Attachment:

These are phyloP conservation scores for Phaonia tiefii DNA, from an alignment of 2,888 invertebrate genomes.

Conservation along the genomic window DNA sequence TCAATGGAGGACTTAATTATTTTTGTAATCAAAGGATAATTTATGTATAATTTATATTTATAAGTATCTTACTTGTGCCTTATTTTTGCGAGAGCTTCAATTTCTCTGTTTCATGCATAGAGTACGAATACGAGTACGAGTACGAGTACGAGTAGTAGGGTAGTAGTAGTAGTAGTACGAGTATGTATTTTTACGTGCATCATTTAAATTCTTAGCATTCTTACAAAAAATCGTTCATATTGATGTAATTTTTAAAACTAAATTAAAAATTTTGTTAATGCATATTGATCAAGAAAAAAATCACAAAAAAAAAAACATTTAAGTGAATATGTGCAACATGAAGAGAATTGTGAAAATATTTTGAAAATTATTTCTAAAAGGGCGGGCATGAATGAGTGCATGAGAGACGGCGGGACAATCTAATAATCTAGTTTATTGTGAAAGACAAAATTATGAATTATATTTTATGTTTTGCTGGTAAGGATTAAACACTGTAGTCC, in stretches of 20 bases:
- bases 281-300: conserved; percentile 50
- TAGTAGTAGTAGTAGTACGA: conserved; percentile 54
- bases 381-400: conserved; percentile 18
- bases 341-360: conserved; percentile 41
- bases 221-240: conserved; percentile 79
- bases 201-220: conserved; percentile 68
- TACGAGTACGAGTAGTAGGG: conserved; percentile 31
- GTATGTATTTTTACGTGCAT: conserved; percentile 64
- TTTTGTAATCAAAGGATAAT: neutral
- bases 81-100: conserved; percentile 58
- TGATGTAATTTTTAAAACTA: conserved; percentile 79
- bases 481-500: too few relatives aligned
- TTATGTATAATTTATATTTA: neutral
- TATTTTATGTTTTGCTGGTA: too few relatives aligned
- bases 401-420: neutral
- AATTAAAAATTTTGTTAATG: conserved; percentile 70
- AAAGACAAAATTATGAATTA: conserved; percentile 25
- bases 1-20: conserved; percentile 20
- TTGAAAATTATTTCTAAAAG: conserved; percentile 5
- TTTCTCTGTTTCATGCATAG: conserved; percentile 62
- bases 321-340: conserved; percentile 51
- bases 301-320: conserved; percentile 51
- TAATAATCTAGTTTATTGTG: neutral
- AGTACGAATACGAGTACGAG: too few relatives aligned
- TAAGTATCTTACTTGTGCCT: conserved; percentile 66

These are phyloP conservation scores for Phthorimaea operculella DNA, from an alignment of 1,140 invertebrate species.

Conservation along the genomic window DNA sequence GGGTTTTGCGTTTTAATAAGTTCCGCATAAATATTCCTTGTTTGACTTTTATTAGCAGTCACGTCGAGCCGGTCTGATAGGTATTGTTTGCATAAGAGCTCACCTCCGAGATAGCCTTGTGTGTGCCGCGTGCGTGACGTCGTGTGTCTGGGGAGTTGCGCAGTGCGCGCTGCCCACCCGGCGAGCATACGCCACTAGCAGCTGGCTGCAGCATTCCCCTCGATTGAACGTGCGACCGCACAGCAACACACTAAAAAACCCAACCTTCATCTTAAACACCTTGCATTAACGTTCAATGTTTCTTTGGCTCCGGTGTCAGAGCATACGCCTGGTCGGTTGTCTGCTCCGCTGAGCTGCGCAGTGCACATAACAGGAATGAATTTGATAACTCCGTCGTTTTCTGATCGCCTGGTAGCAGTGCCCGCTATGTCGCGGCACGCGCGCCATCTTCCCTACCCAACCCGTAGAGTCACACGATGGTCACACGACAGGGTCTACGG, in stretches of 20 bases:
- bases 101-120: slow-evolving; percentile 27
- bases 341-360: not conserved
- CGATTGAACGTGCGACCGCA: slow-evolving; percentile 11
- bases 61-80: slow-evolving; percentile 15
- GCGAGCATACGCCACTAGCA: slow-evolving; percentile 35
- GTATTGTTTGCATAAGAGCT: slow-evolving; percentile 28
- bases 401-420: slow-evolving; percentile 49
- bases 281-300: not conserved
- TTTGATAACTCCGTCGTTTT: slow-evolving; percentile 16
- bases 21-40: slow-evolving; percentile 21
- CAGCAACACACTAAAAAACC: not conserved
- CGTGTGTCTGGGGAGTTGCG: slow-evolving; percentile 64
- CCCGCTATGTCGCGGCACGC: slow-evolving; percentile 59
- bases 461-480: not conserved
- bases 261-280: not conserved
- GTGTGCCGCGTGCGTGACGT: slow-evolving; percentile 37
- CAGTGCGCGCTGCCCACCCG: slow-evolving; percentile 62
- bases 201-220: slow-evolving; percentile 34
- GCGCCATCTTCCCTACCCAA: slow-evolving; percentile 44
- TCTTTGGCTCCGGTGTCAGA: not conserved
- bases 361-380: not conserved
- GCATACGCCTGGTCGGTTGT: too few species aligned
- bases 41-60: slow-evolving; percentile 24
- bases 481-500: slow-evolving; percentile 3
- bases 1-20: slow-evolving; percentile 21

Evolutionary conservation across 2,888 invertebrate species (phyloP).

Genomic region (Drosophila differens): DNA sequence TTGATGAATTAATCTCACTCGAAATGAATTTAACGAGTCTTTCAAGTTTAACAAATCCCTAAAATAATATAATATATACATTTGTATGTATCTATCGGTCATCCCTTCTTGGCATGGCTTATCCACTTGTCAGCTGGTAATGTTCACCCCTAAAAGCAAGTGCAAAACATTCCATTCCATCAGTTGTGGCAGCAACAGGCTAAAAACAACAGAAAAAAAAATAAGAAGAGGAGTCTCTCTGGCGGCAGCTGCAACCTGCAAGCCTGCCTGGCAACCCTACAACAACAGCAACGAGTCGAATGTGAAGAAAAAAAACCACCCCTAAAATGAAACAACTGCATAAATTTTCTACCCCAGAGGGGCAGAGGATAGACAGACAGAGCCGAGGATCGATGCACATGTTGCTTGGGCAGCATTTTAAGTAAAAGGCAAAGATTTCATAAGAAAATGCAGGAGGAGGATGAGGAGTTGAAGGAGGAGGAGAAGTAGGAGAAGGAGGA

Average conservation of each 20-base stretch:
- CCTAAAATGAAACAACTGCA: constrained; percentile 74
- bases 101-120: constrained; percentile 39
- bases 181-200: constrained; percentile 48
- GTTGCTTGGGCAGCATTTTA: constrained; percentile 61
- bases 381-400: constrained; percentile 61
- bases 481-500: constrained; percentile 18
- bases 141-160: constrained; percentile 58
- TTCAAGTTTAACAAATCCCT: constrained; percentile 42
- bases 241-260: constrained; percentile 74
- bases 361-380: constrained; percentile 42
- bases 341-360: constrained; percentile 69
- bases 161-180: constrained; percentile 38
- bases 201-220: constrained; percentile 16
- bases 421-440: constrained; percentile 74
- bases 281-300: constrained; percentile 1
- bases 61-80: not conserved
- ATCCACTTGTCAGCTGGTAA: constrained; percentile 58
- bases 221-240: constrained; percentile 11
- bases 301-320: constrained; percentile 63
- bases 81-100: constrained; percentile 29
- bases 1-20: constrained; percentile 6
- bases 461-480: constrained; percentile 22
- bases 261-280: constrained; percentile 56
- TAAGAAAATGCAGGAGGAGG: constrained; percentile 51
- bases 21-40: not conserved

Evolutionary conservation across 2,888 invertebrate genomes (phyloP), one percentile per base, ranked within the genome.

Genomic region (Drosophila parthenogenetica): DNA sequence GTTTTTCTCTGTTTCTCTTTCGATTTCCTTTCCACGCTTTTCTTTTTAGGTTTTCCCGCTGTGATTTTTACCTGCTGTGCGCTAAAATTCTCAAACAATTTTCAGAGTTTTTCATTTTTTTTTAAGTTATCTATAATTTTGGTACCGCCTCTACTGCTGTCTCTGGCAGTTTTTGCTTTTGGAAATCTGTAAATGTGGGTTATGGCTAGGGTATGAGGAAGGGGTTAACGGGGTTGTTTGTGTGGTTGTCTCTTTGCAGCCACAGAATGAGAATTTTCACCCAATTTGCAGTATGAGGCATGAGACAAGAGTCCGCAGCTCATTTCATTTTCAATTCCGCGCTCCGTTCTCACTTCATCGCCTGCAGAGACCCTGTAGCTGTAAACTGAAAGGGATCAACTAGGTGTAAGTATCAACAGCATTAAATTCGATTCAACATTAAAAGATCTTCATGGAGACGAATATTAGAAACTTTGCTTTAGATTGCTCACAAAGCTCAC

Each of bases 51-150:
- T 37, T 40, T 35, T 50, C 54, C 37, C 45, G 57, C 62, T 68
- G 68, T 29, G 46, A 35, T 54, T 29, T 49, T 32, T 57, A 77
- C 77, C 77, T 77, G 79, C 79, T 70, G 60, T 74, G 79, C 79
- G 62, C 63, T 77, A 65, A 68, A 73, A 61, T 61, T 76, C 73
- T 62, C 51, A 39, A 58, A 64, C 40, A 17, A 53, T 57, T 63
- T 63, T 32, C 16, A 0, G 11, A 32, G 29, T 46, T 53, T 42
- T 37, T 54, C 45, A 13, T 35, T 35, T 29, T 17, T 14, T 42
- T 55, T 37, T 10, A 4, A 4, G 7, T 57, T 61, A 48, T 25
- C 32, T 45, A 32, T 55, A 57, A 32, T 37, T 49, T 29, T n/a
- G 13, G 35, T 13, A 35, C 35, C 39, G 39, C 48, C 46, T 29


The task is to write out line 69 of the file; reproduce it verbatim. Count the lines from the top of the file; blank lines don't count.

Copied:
- bases 161-180: constrained; percentile 38